You’ve put a lot of thought into defining your site and creating pages and content. Now, it’s time to have a little fun and play with themes.
Today’s task: explore some themes. Try three new ones, even if you’re happy with the one you’ve got. Try a business, photography, and blog theme.
- First, click the button below to browse through the available themes.
- Next, scroll through the options, and click Preview on at least three themes, then click Try & Customize to see the theme in action, with your posts.
- Finally, decide! Click Save and Activate on a new theme, or click the “X” to close the Customizing tools and keep your original design.
Check out the resource page for tips on picking the theme that fits you best.
Explore available themes
Where do you write? On your laptop in a coffee shop? In a quiet room, door closed, away from civilization?
Today, describe the space where you write. If you don’t have a dedicated place, what is your ideal setting?
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We have a better sense of what widgets offer, so let’s go further and learn how completely custom widgets create a cohesive look from header to sidebar.
Today, create a new custom image widget using one of the tutorials on the resource page. If you don’t want to add any new widget content, add a graphic element to an existing widget. Visit the resource page to explore:
- Image widget basics
- Custom image widget inspiration
- How to create a custom image with PicMonkey or Canva
- How to use custom images in text widgets
Image widgets can be used for just about anything; we particularly appreciate when bloggers use them to highlight social networking profiles, direct our attention to special features, or draw us into different sections of their blogs. They’re eye-catching, and encourage readers to explore.
Ready to add your new image?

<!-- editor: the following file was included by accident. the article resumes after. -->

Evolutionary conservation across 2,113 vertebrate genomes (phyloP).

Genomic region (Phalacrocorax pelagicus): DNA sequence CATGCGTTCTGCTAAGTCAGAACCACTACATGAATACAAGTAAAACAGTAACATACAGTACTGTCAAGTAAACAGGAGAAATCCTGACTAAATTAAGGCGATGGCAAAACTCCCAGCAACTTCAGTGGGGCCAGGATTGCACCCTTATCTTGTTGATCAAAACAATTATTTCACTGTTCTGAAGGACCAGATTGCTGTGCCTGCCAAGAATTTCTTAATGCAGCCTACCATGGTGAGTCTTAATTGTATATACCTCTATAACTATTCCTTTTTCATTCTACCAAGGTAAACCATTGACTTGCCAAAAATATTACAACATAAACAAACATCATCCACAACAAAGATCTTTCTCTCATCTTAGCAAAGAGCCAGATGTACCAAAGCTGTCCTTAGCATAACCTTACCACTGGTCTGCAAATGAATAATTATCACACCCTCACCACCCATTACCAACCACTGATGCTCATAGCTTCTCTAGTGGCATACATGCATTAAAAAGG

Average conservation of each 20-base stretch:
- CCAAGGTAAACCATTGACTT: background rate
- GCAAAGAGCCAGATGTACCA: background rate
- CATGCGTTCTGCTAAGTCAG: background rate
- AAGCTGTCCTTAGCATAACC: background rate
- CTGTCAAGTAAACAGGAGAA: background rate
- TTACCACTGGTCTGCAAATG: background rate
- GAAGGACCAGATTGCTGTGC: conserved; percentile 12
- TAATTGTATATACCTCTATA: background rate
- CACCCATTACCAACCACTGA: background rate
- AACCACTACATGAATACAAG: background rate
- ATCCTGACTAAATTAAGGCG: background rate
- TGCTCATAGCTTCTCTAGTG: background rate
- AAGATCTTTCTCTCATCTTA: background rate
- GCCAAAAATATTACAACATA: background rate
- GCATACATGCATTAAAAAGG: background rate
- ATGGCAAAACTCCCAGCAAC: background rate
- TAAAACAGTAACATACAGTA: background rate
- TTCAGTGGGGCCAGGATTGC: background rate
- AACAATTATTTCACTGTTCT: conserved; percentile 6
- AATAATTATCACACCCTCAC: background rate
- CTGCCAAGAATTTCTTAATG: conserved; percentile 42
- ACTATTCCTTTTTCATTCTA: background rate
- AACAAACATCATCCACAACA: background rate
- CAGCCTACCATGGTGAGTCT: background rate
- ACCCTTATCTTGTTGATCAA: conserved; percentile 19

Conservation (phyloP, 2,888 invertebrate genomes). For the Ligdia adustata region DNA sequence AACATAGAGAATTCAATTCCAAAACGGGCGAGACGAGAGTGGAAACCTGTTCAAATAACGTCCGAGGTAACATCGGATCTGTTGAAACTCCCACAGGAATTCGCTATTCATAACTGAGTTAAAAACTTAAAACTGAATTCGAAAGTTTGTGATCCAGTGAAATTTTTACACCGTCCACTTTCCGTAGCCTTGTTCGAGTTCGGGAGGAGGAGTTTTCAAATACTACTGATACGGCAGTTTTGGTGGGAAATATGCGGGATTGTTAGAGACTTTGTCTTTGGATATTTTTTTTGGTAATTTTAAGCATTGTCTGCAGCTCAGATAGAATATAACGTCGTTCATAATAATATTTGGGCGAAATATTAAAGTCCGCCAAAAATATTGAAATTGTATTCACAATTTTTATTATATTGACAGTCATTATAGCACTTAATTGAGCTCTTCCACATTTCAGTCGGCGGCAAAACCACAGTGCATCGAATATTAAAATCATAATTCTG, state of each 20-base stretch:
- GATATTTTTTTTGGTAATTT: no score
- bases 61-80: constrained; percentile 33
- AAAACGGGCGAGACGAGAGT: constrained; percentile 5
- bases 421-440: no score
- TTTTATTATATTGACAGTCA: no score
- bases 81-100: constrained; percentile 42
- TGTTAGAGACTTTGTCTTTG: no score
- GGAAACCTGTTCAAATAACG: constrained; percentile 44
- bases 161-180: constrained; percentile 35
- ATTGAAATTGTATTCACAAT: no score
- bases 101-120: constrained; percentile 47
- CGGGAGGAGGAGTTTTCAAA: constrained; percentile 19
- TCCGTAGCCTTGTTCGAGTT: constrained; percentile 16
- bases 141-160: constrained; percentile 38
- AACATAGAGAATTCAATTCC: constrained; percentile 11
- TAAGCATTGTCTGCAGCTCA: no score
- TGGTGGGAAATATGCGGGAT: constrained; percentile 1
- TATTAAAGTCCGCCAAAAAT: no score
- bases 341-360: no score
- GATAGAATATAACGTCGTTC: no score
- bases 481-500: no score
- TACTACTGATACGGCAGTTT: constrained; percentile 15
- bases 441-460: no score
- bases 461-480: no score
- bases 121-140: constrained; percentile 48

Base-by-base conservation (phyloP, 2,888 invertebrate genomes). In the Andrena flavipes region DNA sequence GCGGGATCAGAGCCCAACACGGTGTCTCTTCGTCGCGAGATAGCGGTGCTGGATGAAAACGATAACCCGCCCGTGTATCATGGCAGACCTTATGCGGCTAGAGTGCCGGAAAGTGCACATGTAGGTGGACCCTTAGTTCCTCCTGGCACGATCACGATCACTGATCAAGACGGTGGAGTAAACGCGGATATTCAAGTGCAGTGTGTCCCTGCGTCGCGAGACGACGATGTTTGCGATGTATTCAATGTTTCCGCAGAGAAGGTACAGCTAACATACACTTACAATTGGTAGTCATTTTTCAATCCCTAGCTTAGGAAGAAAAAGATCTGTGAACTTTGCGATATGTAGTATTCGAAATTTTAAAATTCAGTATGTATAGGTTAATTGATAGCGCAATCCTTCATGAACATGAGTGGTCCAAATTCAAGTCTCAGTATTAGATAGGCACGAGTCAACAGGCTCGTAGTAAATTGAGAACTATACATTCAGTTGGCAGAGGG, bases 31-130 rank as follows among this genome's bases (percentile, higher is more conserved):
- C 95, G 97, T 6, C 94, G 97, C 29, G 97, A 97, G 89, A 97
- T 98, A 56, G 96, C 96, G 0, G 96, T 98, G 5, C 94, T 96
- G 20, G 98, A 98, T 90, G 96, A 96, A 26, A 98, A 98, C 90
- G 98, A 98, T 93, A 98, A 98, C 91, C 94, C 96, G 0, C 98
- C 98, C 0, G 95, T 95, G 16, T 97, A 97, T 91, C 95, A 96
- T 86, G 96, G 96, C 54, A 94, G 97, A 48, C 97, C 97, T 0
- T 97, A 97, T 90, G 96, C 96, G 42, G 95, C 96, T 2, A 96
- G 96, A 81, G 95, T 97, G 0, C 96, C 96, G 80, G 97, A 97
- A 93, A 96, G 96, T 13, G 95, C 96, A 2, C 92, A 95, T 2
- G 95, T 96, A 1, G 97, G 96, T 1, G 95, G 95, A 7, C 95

Open your widget settings
Widgets allow you to add content to the sidebar(s) and/or footer of your site.
Today’s task: consider important information you want to share with your customers. Add one widget to your site.
Want to keep your business hours front and center? Put them in a text widget at the top of your sidebar. Have a logo for your business? Put it in an image widget that appears on every page of your site. Having a special event? Use the milestone widget to count down to the big day and generate some excitement.
WordPress.com offers over 40 widgets that add special content to your site. Visit the resource page to learn more about widgets and how to add them to your site.
Go to the Customizer
One of the goals of this course is to help you tap into new and unexpected places for post ideas. Today, let’s look to Twitter for inspiration. Don’t worry — you don’t need an account. Even if Twitter isn’t for you, you might be surprised at how you can find starting points for our own writing there.
Below, you’ll see five tweets, and we hope one will elicit a response from you.
Write a response to one of these tweets. Shape your post in any way you choose — agree or disagree with the tweet, or use it as a starting point for a story, poem, or something else.
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Some might say a post in the form of a letter is trite and overdone. But with the right approach and tone, a letter can tell a great story and get your message across (and it doesn’t have to be negative or shaming — a letter can be joyous).
Today, write your post as a letter. About what, and to whom? Up to you!
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Dandruff shampoo commercials don’t lie: you never get a second chance to make a first impression.
Your opening lines are your first chance to hook your readers — or lose them. Nowhere is this truer than on the internet, where we make instant decisions about where to click. Make sure people stick around by crafting a compelling opening. Ask yourself:
- What’s the question I’m trying to answer with this piece of writing?
- Is my angle evident in the introduction?
- Have I buried the real point of the story?
- Am I giving away too much of what’s to come?
At the heart of any piece of writing, fiction or nonfiction, is a question the author is trying to answer. Identifying your question and asking it in a unique way creates an introduction that gives readers a strong sense of who you are, while including relevant, limited details piques their interest.
On the resource page, go in-depth with eight ways to craft a compelling introduction, and give them a try with your own pieces. Remember: if you decide to publish something, use the tag #shapingyourstory to make it easier for other participants to find you — or visit someone else, and leave a supportive comment!
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